AI Enables Early Predictions of Li-Ion Battery Life

May 21, 2019
Using artificial intelligence on voluminous data from controlled lithium-ion battery tests, researchers devised algorithms that assess battery-life expectancy based on early-cycle performance.

One of the many challenges in determining how long any battery will be useful is that it’s difficult to make that assessment early in its use cycle. That situation may change due to a project carried out by a collaborative Stanford/MIT team working under the auspices of Center for Data-Driven Design of Batteries. The academic-industrial collaboration includes the Toyota Research Institute and has a goal of integrating theory, experiments, and data science.

They used AI/machine-learning sophistication and algorithms to develop models that accurately predict long-term battery life by using data collected from charge-discharge cycles that’s been measured only in the early stages of a battery’s life. “The standard way to test new battery designs is to charge and discharge the cells until they fail. Since batteries have a long lifetime, this process can take many months and even years,” said co-lead author Peter Attia, Stanford doctoral candidate in materials science and engineering. “It’s an expensive bottleneck in battery research.”

The objective was to accurately predict the useful life of lithium-ion batteries (with lithium-iron-phosphate cathode and graphite anode) solely derived on early-cycle data acquired long before their capacities being to decline. To generate the training data set and develop the model, they cyclically charged/discharged 124 commercial batteries until each one reached the end of its useful life (which they defined as capacity loss of 20%). The batteries from A123 Systems, with nominal capacity of 1.1 Ahr and a nominal voltage of 3.3 V, were cycled in horizontal cylindrical fixtures in a forced-convection temperature chamber a 30°C.

1. Beyond 80% SOC, all cells are charged galvanostatically at 1C to 3.6 V and then charged potentiostatically at 3.6 V. The upper value for each current is limited to the manufacturer’s upper voltage limit of 3.6 V. (Source: Stanford University)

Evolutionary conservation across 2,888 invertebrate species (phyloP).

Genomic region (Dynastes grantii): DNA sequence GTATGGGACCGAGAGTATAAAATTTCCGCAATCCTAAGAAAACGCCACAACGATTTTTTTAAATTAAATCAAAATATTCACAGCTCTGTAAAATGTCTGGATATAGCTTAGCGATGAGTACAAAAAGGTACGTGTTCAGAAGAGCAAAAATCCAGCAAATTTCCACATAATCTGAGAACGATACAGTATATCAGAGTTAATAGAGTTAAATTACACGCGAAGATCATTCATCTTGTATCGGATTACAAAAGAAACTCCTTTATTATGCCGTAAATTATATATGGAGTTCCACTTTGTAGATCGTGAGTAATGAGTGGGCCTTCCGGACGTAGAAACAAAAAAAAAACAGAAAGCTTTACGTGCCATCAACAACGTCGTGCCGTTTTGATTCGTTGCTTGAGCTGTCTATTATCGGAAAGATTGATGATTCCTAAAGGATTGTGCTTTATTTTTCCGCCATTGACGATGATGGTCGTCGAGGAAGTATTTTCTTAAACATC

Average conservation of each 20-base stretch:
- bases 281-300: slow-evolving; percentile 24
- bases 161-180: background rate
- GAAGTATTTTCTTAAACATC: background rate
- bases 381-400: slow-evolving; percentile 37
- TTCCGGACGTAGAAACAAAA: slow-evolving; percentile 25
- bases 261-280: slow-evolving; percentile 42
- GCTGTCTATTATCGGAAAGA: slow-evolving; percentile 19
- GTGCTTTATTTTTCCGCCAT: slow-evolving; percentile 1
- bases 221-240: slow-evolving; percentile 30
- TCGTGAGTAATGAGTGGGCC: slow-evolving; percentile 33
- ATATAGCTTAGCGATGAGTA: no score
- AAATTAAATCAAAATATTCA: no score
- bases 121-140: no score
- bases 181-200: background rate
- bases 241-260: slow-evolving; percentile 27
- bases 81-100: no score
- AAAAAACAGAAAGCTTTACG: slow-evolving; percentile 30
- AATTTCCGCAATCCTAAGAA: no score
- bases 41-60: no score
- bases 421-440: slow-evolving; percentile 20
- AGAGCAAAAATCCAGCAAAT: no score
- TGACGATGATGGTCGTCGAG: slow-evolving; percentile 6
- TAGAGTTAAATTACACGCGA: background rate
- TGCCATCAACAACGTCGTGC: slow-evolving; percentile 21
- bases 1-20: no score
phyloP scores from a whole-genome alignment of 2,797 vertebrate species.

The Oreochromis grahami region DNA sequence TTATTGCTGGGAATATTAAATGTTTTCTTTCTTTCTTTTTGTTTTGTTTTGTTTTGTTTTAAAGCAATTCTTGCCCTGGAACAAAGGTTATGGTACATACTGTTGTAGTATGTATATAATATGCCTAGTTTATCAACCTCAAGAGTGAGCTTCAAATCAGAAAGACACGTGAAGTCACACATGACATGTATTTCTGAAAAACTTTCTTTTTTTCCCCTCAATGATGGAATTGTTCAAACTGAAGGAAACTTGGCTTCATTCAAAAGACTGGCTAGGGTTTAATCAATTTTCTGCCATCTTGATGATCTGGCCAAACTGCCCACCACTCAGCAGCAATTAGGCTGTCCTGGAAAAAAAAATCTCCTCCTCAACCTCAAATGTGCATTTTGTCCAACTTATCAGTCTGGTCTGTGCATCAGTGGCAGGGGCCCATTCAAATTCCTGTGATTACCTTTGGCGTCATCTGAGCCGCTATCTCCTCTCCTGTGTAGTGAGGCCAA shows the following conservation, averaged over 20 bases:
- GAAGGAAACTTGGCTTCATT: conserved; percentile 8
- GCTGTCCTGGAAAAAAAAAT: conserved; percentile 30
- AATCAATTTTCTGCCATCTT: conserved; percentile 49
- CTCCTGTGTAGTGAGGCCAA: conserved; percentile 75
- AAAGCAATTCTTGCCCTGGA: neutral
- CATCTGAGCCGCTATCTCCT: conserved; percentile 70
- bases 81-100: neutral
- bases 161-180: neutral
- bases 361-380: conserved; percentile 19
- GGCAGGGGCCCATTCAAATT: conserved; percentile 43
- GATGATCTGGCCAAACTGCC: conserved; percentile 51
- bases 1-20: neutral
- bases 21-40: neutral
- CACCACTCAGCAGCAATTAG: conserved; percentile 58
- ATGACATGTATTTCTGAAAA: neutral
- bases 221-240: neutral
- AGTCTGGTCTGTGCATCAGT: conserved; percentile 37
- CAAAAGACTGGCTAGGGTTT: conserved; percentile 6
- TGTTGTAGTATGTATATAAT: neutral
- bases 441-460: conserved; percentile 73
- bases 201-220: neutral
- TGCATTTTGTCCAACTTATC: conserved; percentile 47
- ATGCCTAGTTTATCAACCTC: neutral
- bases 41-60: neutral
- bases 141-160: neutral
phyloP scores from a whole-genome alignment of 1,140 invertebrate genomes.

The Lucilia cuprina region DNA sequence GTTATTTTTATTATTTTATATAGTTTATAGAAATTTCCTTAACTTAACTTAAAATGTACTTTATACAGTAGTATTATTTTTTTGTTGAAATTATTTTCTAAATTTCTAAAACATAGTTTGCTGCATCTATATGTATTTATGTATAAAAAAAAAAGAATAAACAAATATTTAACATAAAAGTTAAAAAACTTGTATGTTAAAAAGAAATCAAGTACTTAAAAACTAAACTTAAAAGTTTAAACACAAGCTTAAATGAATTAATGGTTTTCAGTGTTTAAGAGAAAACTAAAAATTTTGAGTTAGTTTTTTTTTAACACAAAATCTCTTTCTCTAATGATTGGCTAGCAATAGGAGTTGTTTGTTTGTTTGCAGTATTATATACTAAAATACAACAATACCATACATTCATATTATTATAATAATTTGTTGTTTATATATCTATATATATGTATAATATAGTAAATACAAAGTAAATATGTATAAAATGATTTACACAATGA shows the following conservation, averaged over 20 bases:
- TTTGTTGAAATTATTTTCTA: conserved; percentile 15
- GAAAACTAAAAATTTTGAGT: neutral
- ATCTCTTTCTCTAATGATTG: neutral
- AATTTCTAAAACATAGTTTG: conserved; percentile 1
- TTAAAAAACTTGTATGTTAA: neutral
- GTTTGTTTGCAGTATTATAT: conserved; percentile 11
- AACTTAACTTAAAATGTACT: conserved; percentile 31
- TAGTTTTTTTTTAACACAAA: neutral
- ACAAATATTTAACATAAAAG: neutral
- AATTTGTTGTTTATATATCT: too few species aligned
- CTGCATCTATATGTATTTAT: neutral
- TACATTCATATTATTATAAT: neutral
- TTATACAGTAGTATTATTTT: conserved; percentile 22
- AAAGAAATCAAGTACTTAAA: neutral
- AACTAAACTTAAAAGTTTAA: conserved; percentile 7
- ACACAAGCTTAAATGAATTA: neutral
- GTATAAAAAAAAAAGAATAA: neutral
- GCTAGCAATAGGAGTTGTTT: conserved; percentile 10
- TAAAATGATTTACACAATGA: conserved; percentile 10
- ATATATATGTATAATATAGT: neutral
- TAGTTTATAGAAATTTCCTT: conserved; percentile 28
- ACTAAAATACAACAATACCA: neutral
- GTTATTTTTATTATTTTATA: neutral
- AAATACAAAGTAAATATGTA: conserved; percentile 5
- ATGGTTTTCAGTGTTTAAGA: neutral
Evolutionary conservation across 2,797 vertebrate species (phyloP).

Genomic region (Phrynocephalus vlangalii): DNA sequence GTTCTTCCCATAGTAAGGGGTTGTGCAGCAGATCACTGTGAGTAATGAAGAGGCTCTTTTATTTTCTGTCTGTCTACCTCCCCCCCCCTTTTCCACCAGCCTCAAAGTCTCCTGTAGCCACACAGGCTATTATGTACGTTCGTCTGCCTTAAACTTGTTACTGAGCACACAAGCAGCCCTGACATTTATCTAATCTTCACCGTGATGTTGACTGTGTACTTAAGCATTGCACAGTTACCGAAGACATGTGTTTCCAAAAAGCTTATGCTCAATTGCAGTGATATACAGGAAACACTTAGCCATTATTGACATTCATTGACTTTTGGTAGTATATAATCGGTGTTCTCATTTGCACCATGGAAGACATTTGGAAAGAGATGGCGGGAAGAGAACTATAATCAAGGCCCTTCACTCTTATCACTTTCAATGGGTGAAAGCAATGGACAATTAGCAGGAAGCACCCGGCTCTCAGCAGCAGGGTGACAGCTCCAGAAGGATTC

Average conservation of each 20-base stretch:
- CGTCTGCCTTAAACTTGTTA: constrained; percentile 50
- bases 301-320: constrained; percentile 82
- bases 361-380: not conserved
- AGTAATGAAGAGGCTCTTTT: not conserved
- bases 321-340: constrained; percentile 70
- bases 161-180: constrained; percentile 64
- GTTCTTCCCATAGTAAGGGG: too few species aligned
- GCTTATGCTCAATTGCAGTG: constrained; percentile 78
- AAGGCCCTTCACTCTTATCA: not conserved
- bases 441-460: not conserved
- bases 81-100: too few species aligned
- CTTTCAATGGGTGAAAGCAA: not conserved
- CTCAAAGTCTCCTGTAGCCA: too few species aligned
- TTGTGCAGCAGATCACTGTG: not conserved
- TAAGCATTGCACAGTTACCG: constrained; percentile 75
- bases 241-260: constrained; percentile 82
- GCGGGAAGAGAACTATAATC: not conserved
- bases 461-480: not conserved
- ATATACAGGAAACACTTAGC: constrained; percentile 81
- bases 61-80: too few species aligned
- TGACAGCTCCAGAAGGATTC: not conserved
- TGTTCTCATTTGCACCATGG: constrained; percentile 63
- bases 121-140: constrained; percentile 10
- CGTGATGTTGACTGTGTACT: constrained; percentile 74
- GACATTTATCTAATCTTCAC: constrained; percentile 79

They used two fast-charge modes but with identical discharge conditions to vary the cycle lives of the batteries before each reached the end of its life (Fig. 1). The charging mode was “C1(Q1)-C2,” in which C1 and C2 are the first and second constant-current steps, respectively, and Q1 is the state-of-charge (SOC, %) at which the currents switch. The second current step ends at 80% SOC, after which the cells charge at 1C CC-CV. All batteries were discharged at 4C (C is a cell’s capacity). Internal resistance measurements were obtained during charging at 80% SOC by averaging 10 pulses of ±3.6C with a pulse width of 30 ms or 33 ms. The test batteries endured between 150 to 2,300 charge/discharge cycles.

The resultant set of a several hundred million data points was used to train their model and the algorithm. This determined each battery’s state-of-health (SOH) and predicted how many more cycles each would last, primarily using data on voltage declines and a few other factors among the early cycles (Fig. 2). Note that battery SOH is a complex state involving two major characteristics of aging batteries (among other considerations): their progressive loss of storage capacity (called capacity fade); and the increase in internal impedance, which reduces the amount of actual power the battery can deliver to the load.

2. In the closed-loop optimization system, the battery-test batteries’ data goes to an early-prediction model. Those predictions are applied to a Bayesian optimal experimental-design algorithm, which recommends the next policies to be tested. (Source: Stanford University)

The team’s predictions were within 9% of the final number of cycles of battery life. Further, the algorithm was able to categorize batteries as having either long or short life expectancy after just the first five charge/discharge cycles, with these predictions considered to be correct 95% of the time.

“For all of the time and money that gets spent on battery development, progress is still measured in decades,” said study co-author Patrick Herring, a scientist at the Toyota Research Institute. “In this work, we are reducing one of the most time-consuming steps—battery testing—by an order of magnitude.”

The results were reported in their detailed paper published in Nature Energy, “Data-driven prediction of battery cycle life before capacity degradation,” along with comprehensive supplementary material. As an added benefit, the researchers have made the underlying dataset—claimed to be the largest of its kind—publicly available here.

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